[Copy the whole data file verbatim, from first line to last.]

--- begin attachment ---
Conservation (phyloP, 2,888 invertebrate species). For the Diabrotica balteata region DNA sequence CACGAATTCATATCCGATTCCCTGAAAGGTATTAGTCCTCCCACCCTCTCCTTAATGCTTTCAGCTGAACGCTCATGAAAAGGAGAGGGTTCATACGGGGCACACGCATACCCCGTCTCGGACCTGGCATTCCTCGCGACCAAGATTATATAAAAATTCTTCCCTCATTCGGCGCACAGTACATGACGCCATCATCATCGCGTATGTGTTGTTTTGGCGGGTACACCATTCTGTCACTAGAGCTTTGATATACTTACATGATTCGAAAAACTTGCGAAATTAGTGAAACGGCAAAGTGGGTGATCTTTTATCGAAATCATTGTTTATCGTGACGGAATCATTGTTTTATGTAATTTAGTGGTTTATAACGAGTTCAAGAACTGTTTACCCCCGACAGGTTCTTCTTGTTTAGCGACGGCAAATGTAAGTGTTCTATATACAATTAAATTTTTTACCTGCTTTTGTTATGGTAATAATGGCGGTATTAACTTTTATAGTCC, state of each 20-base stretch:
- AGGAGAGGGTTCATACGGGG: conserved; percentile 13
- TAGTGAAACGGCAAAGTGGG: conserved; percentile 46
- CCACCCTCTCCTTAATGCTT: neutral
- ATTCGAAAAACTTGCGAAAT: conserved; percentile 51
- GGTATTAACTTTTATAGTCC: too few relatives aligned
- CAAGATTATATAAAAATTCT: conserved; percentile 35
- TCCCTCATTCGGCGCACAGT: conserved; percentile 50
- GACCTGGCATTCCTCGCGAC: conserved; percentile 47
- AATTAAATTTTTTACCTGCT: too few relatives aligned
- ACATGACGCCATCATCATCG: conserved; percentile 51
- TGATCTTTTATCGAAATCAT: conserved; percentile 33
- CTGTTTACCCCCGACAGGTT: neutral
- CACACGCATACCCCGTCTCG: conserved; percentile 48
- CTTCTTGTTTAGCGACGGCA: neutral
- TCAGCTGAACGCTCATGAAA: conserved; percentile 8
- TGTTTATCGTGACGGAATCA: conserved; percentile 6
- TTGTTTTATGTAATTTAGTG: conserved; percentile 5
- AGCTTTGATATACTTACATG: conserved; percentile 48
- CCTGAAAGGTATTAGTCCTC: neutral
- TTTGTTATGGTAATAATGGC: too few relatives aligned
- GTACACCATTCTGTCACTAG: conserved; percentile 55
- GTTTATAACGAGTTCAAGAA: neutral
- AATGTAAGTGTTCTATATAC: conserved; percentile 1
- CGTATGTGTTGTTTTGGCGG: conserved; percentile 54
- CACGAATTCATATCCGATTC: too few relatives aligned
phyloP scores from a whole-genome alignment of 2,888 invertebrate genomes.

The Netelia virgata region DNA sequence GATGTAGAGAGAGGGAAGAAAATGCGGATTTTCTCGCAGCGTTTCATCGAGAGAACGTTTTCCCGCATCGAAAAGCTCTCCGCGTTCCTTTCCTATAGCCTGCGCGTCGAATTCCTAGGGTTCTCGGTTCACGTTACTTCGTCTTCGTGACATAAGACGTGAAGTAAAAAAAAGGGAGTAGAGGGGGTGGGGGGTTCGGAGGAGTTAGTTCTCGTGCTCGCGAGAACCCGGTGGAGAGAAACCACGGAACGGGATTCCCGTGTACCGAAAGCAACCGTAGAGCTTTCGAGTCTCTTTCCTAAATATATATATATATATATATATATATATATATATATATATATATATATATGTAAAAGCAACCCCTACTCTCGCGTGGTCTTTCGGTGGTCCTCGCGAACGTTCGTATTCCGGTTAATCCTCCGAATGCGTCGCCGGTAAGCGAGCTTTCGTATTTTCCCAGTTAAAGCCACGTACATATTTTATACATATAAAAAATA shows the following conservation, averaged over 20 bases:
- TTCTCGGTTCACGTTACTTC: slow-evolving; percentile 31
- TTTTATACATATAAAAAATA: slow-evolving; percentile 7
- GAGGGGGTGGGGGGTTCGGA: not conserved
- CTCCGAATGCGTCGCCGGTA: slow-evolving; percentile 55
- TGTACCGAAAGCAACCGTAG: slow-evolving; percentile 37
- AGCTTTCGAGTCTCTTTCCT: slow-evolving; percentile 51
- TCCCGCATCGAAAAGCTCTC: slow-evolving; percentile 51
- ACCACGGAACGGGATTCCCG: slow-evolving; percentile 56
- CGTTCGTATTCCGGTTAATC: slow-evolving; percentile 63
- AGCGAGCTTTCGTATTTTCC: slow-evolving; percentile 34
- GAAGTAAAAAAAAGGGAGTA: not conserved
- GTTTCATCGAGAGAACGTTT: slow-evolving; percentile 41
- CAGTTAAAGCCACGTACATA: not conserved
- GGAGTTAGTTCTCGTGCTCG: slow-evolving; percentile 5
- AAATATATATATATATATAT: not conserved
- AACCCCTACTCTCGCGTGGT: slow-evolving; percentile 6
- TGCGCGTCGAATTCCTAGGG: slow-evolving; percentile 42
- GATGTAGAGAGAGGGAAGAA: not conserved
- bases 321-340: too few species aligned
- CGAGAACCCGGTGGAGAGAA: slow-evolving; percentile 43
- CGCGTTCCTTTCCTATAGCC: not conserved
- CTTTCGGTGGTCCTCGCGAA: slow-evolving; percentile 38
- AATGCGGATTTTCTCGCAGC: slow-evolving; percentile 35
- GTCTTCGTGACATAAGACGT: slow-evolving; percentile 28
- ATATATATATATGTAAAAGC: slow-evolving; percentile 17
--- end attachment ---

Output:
Conservation (phyloP, 2,888 invertebrate species). For the Diabrotica balteata region DNA sequence CACGAATTCATATCCGATTCCCTGAAAGGTATTAGTCCTCCCACCCTCTCCTTAATGCTTTCAGCTGAACGCTCATGAAAAGGAGAGGGTTCATACGGGGCACACGCATACCCCGTCTCGGACCTGGCATTCCTCGCGACCAAGATTATATAAAAATTCTTCCCTCATTCGGCGCACAGTACATGACGCCATCATCATCGCGTATGTGTTGTTTTGGCGGGTACACCATTCTGTCACTAGAGCTTTGATATACTTACATGATTCGAAAAACTTGCGAAATTAGTGAAACGGCAAAGTGGGTGATCTTTTATCGAAATCATTGTTTATCGTGACGGAATCATTGTTTTATGTAATTTAGTGGTTTATAACGAGTTCAAGAACTGTTTACCCCCGACAGGTTCTTCTTGTTTAGCGACGGCAAATGTAAGTGTTCTATATACAATTAAATTTTTTACCTGCTTTTGTTATGGTAATAATGGCGGTATTAACTTTTATAGTCC, state of each 20-base stretch:
- AGGAGAGGGTTCATACGGGG: conserved; percentile 13
- TAGTGAAACGGCAAAGTGGG: conserved; percentile 46
- CCACCCTCTCCTTAATGCTT: neutral
- ATTCGAAAAACTTGCGAAAT: conserved; percentile 51
- GGTATTAACTTTTATAGTCC: too few relatives aligned
- CAAGATTATATAAAAATTCT: conserved; percentile 35
- TCCCTCATTCGGCGCACAGT: conserved; percentile 50
- GACCTGGCATTCCTCGCGAC: conserved; percentile 47
- AATTAAATTTTTTACCTGCT: too few relatives aligned
- ACATGACGCCATCATCATCG: conserved; percentile 51
- TGATCTTTTATCGAAATCAT: conserved; percentile 33
- CTGTTTACCCCCGACAGGTT: neutral
- CACACGCATACCCCGTCTCG: conserved; percentile 48
- CTTCTTGTTTAGCGACGGCA: neutral
- TCAGCTGAACGCTCATGAAA: conserved; percentile 8
- TGTTTATCGTGACGGAATCA: conserved; percentile 6
- TTGTTTTATGTAATTTAGTG: conserved; percentile 5
- AGCTTTGATATACTTACATG: conserved; percentile 48
- CCTGAAAGGTATTAGTCCTC: neutral
- TTTGTTATGGTAATAATGGC: too few relatives aligned
- GTACACCATTCTGTCACTAG: conserved; percentile 55
- GTTTATAACGAGTTCAAGAA: neutral
- AATGTAAGTGTTCTATATAC: conserved; percentile 1
- CGTATGTGTTGTTTTGGCGG: conserved; percentile 54
- CACGAATTCATATCCGATTC: too few relatives aligned
phyloP scores from a whole-genome alignment of 2,888 invertebrate genomes.

The Netelia virgata region DNA sequence GATGTAGAGAGAGGGAAGAAAATGCGGATTTTCTCGCAGCGTTTCATCGAGAGAACGTTTTCCCGCATCGAAAAGCTCTCCGCGTTCCTTTCCTATAGCCTGCGCGTCGAATTCCTAGGGTTCTCGGTTCACGTTACTTCGTCTTCGTGACATAAGACGTGAAGTAAAAAAAAGGGAGTAGAGGGGGTGGGGGGTTCGGAGGAGTTAGTTCTCGTGCTCGCGAGAACCCGGTGGAGAGAAACCACGGAACGGGATTCCCGTGTACCGAAAGCAACCGTAGAGCTTTCGAGTCTCTTTCCTAAATATATATATATATATATATATATATATATATATATATATATATATATATGTAAAAGCAACCCCTACTCTCGCGTGGTCTTTCGGTGGTCCTCGCGAACGTTCGTATTCCGGTTAATCCTCCGAATGCGTCGCCGGTAAGCGAGCTTTCGTATTTTCCCAGTTAAAGCCACGTACATATTTTATACATATAAAAAATA shows the following conservation, averaged over 20 bases:
- TTCTCGGTTCACGTTACTTC: slow-evolving; percentile 31
- TTTTATACATATAAAAAATA: slow-evolving; percentile 7
- GAGGGGGTGGGGGGTTCGGA: not conserved
- CTCCGAATGCGTCGCCGGTA: slow-evolving; percentile 55
- TGTACCGAAAGCAACCGTAG: slow-evolving; percentile 37
- AGCTTTCGAGTCTCTTTCCT: slow-evolving; percentile 51
- TCCCGCATCGAAAAGCTCTC: slow-evolving; percentile 51
- ACCACGGAACGGGATTCCCG: slow-evolving; percentile 56
- CGTTCGTATTCCGGTTAATC: slow-evolving; percentile 63
- AGCGAGCTTTCGTATTTTCC: slow-evolving; percentile 34
- GAAGTAAAAAAAAGGGAGTA: not conserved
- GTTTCATCGAGAGAACGTTT: slow-evolving; percentile 41
- CAGTTAAAGCCACGTACATA: not conserved
- GGAGTTAGTTCTCGTGCTCG: slow-evolving; percentile 5
- AAATATATATATATATATAT: not conserved
- AACCCCTACTCTCGCGTGGT: slow-evolving; percentile 6
- TGCGCGTCGAATTCCTAGGG: slow-evolving; percentile 42
- GATGTAGAGAGAGGGAAGAA: not conserved
- bases 321-340: too few species aligned
- CGAGAACCCGGTGGAGAGAA: slow-evolving; percentile 43
- CGCGTTCCTTTCCTATAGCC: not conserved
- CTTTCGGTGGTCCTCGCGAA: slow-evolving; percentile 38
- AATGCGGATTTTCTCGCAGC: slow-evolving; percentile 35
- GTCTTCGTGACATAAGACGT: slow-evolving; percentile 28
- ATATATATATATGTAAAAGC: slow-evolving; percentile 17